first_img== What was your route into the milling industry? ==I went to my local grammar school in Lincolnshire and left aged 16. I was playing football for Bourne Town and hoping to turn professional, but I damaged my anterior cruciate knee ligament. Many of my friends were going to university but I decided I would try to achieve the same salary as they would by the time they started their first job. My first job was as assistant transport manager at a grain trading business called Briggs, Duncombe and Reames (BDR).I saw those making money were traders, so I became a trader in the firm and went in at 6am each morning to grade barley samples by hand. Then I went to the markets with samples and queued in front of maltsters to obtain a bid.That’s how barley used to be traded. Some traders were really tough; they’d take a bite to evaluate the quality, and throw the balance of the sample on the ground, so none was left for competitors to sample.== So you got the milling bug? ==Yes, next I moved to Soufflet, a French flour miller, maltster, maize processor and trading business. After a few years, I progressed to running their northern office, then I was asked to set up a trading business for brewer Scottish & Newcastle, to contract local malting barley from farmers.Three years later, I returned to BDR to jointly head up milling and wheat trading. We were bought out by a business that eventually became Grainfarmers, which markets grain for farmers, co-operatives through central storage sites. It is the second-largest grain trading business in the UK for buying and selling and also sells seeds, chemicals and fertiliser to farmers throughout the UK.== Were you keeping pace with your university graduate friends? ==Yes, I had overtaken quite a few. Grainfarmers is one of the largest suppliers to Rank Hovis and other mills, so when Peter W Jones, who was well-known by all the industry, retired four years ago, I was invited to apply for the position.== What are your day-to-day responsibilities? ==They vary enormously. But key to it all is identifying opportunities and buying wheat at the right price on a short-term or long-term basis.The team is also responsible for buying wheat germ (flecks), gluten and sales of the milling co-product, wheatfeed.The markets are seeing unprecedented volatility, so to say it is an ’exciting’ job is something of an understatement. It’s important to keep a cool, calm head.== Do you sit on any committees or have any other roles to play? ==I sit on the European Millers Commercial Committee – a forum for millers to discuss import levies, for example, or issues of commonality. We then engage with the EU Commission Agricultural Department.== What about in the UK? ==Over here, I sit on the Cereal Evaluation Ltd Board, which assesses and approves new wheat varieties and communicates their benefits to growers.I also chair the National Association of British and Irish millers (nabim) Wheat Commit-tee, which meets quarterly. We go through industry issues: import taxes, wheat quality, transport and logistics.== Who keeps the media informed about what is happening? ==As chair of the nabim committee, that falls to me. I provide various media contacts with the relevant market information, so that they report accurately to the wider audience.== What is the wheat and flour situation looking like at present? ==Things will remain volatile. It is a continuously evolving picture, because of the spread of harvests around the world and their different cropping seasons. It means that, every month of the year, the dynamics change. In fact, no two days are the same; it is extremely challenging.== Do you travel much in your job? ==Yes, and one of the key fascinations is meeting people and seeing allegiances. For example, the Italians are buying a lot of Ukrainian wheat at the moment. I also like to see facilities and to know that suppliers are financially stable – you don’t want to have to replace wheat at short notice because a supplier is unable to meet his contracted obligations.I spend about one to one-and-a-half days in my office each week. I usually arrive at 7am and leave at 6pm. Duties include hosting foreign visitors (recently a delegation from China wanting to compare UK milling and procurement with their processes), direct market analysis with traders in other countries and developing closer relationships with suppliers throughout the world. There are various opportunities to meet members from the trading and milling companies throughout the year.== What is the biggest challenge at the moment? ==Undoubtedly the rise of the wheat price since last May; briefing our various sales teams on the continuous market movements and helping our customers understand the dynamics.== Do you believe in global warming? ==Yes, an increase of 1-2?C does make a difference. It makes for extremes – flooding over here last July, for example, and six years of drought in Australia. Events like that are the main cause of instability. Wheat needs the right moisture and temperature at the right time.== The causes of the recent flour price increases are well attributed, but are they accurate? ==Yes, as well as a volatile climate, there is increased demand for wheat products – not just breads and cake products, but pasta too – in all the rapidly developing countries such as China, India and elsewhere. Plus, we all want to eat more meat and animals require grain to feed on. So if you are growing grains for animal feed, you are not planting bread milling wheat.The same situation applies to biofuels. Farmers in the US, in particular, have been receiving subsidies to grow grain for bio-fuels. Also, there are more players in the financial markets taking a view and gambling – all are adding to the shortage and cost of wheat and, therefore, flour.== Do you feel for bakers having to experience big flour price rises? ==Yes, I do feel empathy with bakers. Some like Robert Dawson of Dawsons in Nottingham, are very adept at analysing market trends. Bakers have to educate themselves and I enjoy helping if I can.== What might be your next job or promotion? ==I would like to manage one of the business units. I may have moved on sooner without the recent changes in the market. Short-term, I will be taking on Jon Tanner’s responsibilities for sales and marketing as well, as he leaves to join Calor Gas as their sales and marketing director.== How did you feel about the Premier Foods takeover? ==I felt a degree of scepticism, because they were taking on a business larger than themselves. However, they have an extremely passionate senior management team, who really care about making good food. They are supportive of their people and open to dialogue.I can pick up the phone and talk to any of the senior team, who are engaged, trusting of other people and value our opinion.== In another life what job might you be doing? ==If I couldn’t do this, I’d enjoy being a supermarket buyer. I also like the outdoors, so farming – arable mixed with live- stock – appeals.== Any time for sport? ==I go to the gym, play squash and enjoy my motorbike.== What’s your favourite holiday? ==I love skiing and, in summer, I like to get away from it all somewhere hot. I like new and quiet places. Years ago, we were on the second-ever Jumbo Jet flight to land in the Dominican Republic. And on one trip, to Puglia, Italy, it was ideal. We only met one other English-speaking couple in two weeks.== What’s your favourite meal? ==A good, well-aged English steak with salad or Indian or Italian food.== What do you enjoy reading? ==I spend up to three hours a day reading overnight grain reports! But I also enjoy biographies, including Roy Keane, who now manages Sunderland. I have always supported Manchester United and, on a recent trip to Switzerland, met Sir Alex Fer-guson who was staying in the same hotel. I just couldn’t have planned it!—-=== Rank Hovis: a potted history ===Rank Hovis is the UK’s leading flour miller. Its portfolio includes a comprehensive range of flours and mixes and two of the UK’s well-known brands, Hovis and Hovis Granary. The company is part of the Hovis division of Premier Foods.A brief history of the firm runs:1875: Joseph Rank first sees the potential of grinding wheat with steel rollers in preference ot millstones1885/86: Rank builds his first roller mill in Hull1889: Joseph Rank Ltd is formed1933: the company is listed on the London Stock Exchange as a public company called Ranks Ltd1962: Ranks Ltd acquires Hovis McDougall to become Ranks Hovis McDougall (RHM)1992: the company is acquired by Tomkins plc and is subsequently delisted from the London Stock Exchange2000: RHM, including Rank Hovis, is sold to private equity firm Doughty Hanson2005: Rank Hovis acquires a mill at Wellingborough, Northants. In the same year, RHM is relisted on the London Stock Exchange2007: RHM is acquired by Premier Foods in a deal worth £1.2bnlast_img read more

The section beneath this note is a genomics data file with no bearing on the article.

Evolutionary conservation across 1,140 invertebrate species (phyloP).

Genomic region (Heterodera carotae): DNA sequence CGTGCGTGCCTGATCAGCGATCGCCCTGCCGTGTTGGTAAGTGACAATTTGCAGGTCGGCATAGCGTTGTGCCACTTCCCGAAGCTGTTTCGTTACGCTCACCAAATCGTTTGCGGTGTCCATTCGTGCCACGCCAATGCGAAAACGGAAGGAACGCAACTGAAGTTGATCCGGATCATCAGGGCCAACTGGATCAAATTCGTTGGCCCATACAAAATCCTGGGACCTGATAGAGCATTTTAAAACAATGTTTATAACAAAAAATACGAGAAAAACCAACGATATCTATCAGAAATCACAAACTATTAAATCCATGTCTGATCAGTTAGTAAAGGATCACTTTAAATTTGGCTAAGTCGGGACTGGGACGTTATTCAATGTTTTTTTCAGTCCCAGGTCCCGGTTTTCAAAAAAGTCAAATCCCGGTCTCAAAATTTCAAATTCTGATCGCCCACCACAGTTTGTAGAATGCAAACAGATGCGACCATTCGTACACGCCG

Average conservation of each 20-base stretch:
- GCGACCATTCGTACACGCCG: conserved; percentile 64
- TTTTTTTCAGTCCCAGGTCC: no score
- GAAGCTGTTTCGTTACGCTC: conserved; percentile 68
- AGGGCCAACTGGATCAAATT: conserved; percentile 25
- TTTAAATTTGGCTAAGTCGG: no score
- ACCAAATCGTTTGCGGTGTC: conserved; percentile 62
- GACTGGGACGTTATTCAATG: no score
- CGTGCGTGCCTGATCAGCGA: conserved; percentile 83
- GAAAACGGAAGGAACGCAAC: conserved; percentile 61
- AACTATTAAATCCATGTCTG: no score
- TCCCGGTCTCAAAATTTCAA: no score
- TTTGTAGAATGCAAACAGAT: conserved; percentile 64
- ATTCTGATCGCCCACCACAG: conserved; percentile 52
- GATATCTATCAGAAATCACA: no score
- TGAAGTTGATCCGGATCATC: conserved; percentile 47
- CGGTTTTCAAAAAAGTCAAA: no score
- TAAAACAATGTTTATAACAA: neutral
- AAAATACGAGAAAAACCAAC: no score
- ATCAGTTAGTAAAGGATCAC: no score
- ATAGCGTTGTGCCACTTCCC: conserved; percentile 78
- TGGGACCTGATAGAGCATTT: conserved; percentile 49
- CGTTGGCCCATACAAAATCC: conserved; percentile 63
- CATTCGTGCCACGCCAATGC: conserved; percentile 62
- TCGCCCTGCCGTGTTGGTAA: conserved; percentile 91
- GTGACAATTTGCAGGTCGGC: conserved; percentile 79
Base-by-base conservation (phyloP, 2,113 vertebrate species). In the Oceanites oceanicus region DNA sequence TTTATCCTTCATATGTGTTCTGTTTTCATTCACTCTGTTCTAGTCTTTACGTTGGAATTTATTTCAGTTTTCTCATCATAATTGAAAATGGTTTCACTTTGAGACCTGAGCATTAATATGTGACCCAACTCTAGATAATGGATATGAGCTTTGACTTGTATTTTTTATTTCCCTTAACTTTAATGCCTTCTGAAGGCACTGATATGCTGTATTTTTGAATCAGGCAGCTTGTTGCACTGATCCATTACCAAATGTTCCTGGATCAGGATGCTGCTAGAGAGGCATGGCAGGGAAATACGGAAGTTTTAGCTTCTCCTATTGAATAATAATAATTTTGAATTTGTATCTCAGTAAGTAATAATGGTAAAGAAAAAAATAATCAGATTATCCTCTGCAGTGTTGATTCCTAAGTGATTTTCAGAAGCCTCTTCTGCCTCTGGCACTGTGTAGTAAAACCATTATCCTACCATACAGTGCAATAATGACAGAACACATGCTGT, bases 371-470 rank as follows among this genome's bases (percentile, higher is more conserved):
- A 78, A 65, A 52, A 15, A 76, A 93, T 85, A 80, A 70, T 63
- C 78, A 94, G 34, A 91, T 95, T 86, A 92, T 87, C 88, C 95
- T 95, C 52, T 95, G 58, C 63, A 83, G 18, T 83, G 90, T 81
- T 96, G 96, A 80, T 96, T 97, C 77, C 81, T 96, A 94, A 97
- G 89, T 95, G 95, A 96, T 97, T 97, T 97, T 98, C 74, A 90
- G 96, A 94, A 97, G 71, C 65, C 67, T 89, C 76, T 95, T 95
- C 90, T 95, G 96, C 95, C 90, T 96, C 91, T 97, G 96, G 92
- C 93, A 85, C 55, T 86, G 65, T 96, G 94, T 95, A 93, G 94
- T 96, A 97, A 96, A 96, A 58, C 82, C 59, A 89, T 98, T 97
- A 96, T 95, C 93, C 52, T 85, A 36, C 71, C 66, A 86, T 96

EDi washers go green